Getting into debt can be a frustrating thing. But even if you owe money, debt collectors must abide by the law when collecting it.
A disabled woman claims she was harassed by a debt collector who appears to have broken just about every rule designed to protect borrowers.
Betty Ann Stueven has a medical condition that requires her to use a breathing tube in her throat to get oxygen. Stueven lives on Social Security disability benefits. But those benefits don't stretch quite far enough to cover her expenses, so she turned to online loans to get money.
"I'd get farther and farther and farther in the debt hole and I'd take out more loans," Stueven said.
She says some of her creditors accepted a money order payment. But not one debt collector.
"They told me they were going to sue me for bank fraud," Stueven said.
Stueven agreed to let the collector take half of that $610 debt they told her she owed from her Supplemental Security Income benefits because she was scared.
"They told you they were going to put you in jail?" Angela asked. "So I was scared, this Coastal company and I didn't want them to put me in jail," Stueven said.
I called the company to ask about their tactics.
"My name is Angela Kennecke and I'm a Consumer Reporter in Sioux Falls South Dakota and I'm recording this conversation," Angela said.
Someone who identified himself as Jeffrey Thomas told me that Coastal Litigation was located in Phoenix.
"So, you're a law firm?" Angela asked. "Yes ma'am," Thomas said.
And what about the accusation that Stueven had committed a crime and the threat of being thrown in jail?
Angela: Did you tell Betty Ann that she was going to be charged with bank fraud and go to jail?
Thomas: That was not a threat. That indeed was a fact. She is actually being pursued for an attempt to defraud a financial institution, yes, ma’am that’s correct.
Debt collectors are prohibited by law from telling someone they will be arrested if they don't pay their debt.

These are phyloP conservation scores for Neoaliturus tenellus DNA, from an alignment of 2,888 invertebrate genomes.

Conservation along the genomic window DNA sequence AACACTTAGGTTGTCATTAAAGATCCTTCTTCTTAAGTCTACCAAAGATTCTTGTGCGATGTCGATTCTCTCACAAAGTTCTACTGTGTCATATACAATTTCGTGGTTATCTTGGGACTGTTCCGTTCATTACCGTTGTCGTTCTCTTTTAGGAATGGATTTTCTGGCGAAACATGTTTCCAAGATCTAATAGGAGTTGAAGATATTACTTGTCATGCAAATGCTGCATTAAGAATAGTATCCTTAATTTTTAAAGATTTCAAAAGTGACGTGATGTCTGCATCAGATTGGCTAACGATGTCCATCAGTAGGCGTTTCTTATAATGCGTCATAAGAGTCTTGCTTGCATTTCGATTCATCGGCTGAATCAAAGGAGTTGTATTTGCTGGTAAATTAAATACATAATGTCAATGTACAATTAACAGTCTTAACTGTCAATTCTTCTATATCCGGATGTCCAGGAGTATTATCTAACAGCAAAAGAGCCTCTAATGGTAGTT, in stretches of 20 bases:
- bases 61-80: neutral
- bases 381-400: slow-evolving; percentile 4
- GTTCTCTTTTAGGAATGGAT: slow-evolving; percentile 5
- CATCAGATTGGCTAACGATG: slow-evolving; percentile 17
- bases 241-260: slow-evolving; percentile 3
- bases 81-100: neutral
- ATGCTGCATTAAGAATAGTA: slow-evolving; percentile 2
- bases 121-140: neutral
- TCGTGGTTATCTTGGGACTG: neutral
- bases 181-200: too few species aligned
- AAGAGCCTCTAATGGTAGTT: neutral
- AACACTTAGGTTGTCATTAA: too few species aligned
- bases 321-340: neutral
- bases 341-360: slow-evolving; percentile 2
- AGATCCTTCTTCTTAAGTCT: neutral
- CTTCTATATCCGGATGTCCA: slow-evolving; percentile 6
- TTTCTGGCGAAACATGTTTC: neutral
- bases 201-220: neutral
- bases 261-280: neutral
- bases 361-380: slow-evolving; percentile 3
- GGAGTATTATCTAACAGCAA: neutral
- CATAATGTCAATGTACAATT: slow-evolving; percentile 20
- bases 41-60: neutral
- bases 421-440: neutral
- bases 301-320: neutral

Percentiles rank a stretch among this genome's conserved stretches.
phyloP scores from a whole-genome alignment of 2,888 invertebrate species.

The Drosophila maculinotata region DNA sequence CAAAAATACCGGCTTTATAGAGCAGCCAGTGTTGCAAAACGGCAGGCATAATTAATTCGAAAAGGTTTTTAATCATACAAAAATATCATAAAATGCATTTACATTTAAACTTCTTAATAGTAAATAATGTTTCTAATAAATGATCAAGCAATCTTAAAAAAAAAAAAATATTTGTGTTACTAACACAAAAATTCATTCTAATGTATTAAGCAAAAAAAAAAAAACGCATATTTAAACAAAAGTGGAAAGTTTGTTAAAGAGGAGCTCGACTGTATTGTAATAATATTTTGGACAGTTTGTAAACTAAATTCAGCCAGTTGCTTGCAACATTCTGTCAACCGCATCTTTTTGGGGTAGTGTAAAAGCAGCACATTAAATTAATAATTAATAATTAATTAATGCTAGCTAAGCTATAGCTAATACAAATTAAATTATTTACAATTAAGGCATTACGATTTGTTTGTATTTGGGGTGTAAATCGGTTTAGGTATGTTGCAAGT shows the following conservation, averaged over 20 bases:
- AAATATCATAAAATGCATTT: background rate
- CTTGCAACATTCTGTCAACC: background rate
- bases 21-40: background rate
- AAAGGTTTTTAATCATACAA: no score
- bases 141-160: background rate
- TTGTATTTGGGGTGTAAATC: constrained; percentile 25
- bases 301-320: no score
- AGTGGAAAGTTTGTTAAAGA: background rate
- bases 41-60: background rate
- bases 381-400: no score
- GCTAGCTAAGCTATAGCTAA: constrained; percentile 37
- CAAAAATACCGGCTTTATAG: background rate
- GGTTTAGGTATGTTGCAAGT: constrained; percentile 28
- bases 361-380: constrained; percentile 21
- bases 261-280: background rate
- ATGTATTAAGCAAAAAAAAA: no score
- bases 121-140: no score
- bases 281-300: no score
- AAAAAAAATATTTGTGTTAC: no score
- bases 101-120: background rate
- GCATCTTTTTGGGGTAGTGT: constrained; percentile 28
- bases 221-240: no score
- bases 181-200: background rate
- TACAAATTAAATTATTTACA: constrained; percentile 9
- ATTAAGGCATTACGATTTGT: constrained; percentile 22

As I continued to question the debt collector, he then told me Stueven wouldn't go to jail and wanted me to tell him who I was again.
"Are you pursuing, what civil charges?" Angela asked.
"I'm sorry, who are you ma'am?” Thomas asked.
"My name is Angela Kennecke, I'm a reporter in Sioux Falls, South Dakota,” Angela said.
“Ok have a nice day ma'am.” Thomas said.
"Sir?" Angela said to the sound of a dial tone.
"They're just dialing for dollars, Angela. I feel these guys have clearly stepped out of the bounds of the Fair Debt Collections practices act, that clearly lays out you cannot threaten anybody. That you need to give then notification in writing if it's requested," Jessie Schmidt of the Better Business Bureau said.
And even though Stueven paid $300, she still has no idea which debt was owed.
"They wouldn't send me any information on what I owed or what it was from," Stueven said.
It also caused her financial hardship and it put her under a lot of stress.
"I get nervous and my stomach hurts and it's in knots all the time," Stueven said.
If you're ever the victim of illegal practices by a debt collector, contact the South Dakota Attorney General's Office and the Federal Trade Commission. You have the right to sue a collector who breaks the law and they could be ordered to pay damages.